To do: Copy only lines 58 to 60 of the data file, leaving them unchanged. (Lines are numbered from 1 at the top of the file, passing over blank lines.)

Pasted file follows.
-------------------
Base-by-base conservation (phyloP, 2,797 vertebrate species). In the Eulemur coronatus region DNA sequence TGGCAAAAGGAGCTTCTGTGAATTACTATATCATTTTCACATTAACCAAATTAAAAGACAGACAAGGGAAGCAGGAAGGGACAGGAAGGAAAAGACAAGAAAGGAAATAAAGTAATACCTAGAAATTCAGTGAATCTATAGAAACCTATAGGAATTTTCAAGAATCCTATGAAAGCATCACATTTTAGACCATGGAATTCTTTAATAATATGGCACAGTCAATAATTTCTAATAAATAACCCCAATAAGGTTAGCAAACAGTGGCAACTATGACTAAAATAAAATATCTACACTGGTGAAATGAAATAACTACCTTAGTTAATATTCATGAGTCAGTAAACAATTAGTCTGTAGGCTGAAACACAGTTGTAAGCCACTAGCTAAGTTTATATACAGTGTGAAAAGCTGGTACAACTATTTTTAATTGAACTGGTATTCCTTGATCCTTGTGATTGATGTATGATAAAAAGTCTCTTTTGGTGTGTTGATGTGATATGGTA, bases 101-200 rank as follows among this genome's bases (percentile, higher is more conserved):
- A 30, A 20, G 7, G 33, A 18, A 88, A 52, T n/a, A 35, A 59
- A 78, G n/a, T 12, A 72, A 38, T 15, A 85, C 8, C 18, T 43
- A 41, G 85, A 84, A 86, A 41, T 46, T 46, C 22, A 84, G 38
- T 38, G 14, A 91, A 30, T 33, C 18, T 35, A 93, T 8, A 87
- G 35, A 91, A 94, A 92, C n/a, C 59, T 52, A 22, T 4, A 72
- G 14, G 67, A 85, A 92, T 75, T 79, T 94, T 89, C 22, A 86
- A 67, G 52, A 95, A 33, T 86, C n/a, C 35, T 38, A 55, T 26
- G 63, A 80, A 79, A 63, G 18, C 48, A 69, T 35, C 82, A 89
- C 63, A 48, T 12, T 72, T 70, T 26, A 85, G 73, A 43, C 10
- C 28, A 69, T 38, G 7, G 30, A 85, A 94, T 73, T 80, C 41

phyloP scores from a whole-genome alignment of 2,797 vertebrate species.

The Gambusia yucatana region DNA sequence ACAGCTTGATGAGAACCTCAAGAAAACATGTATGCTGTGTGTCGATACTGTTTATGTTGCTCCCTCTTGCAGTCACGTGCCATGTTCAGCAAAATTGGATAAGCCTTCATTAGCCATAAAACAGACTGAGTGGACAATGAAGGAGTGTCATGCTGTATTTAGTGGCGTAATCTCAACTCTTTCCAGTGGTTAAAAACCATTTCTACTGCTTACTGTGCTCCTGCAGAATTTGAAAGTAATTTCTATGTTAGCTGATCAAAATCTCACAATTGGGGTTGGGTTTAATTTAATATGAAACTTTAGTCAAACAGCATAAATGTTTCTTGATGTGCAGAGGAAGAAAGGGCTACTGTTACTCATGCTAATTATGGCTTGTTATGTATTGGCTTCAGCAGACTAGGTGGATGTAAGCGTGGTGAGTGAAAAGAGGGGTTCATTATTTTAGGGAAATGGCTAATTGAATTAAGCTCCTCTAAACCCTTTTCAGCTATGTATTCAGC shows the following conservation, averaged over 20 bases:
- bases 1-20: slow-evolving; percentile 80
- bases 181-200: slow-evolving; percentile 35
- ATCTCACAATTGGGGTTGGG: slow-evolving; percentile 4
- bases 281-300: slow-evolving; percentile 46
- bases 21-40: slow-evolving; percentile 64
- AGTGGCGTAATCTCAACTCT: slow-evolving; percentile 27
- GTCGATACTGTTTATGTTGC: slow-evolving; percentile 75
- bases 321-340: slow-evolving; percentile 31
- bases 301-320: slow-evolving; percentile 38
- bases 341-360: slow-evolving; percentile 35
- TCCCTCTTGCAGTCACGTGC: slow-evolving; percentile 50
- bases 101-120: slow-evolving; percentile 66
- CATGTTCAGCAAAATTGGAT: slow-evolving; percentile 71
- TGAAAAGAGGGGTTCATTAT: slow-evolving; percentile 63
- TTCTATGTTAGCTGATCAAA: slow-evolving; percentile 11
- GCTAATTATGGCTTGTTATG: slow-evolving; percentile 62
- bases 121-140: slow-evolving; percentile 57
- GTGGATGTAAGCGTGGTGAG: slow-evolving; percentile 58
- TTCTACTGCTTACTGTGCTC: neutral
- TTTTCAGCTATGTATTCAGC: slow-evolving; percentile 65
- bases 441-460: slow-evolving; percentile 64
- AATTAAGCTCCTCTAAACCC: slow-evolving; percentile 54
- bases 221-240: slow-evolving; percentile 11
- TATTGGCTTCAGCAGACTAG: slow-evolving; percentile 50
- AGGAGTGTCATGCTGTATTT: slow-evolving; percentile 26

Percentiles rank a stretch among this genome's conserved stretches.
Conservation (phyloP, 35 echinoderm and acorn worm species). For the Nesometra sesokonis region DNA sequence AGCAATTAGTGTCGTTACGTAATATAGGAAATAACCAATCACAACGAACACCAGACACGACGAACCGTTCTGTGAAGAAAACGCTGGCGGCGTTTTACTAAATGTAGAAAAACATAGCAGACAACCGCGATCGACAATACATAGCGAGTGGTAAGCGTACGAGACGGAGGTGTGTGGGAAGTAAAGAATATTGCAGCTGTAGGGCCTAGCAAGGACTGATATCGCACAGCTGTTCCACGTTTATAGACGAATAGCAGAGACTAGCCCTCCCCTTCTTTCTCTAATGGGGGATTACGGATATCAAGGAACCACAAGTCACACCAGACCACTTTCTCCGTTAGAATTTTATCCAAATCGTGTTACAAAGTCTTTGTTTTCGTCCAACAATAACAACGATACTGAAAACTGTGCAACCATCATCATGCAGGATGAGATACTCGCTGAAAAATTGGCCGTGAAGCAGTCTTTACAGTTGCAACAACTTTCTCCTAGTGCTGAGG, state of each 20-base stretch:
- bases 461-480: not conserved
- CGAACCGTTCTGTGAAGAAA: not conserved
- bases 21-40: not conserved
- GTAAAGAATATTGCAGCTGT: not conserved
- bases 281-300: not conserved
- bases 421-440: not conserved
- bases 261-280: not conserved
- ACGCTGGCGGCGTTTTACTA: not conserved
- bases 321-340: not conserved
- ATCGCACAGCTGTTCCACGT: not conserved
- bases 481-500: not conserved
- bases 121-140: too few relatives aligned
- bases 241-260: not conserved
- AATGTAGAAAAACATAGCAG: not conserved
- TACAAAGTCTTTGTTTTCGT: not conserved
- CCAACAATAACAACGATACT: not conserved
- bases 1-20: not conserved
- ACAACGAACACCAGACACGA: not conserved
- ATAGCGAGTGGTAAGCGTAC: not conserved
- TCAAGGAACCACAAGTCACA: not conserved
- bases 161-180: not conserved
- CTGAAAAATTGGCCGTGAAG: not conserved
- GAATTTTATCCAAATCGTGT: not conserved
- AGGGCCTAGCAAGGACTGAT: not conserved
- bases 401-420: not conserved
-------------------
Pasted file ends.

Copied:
- ACAACGAACACCAGACACGA: not conserved
- ATAGCGAGTGGTAAGCGTAC: not conserved
- TCAAGGAACCACAAGTCACA: not conserved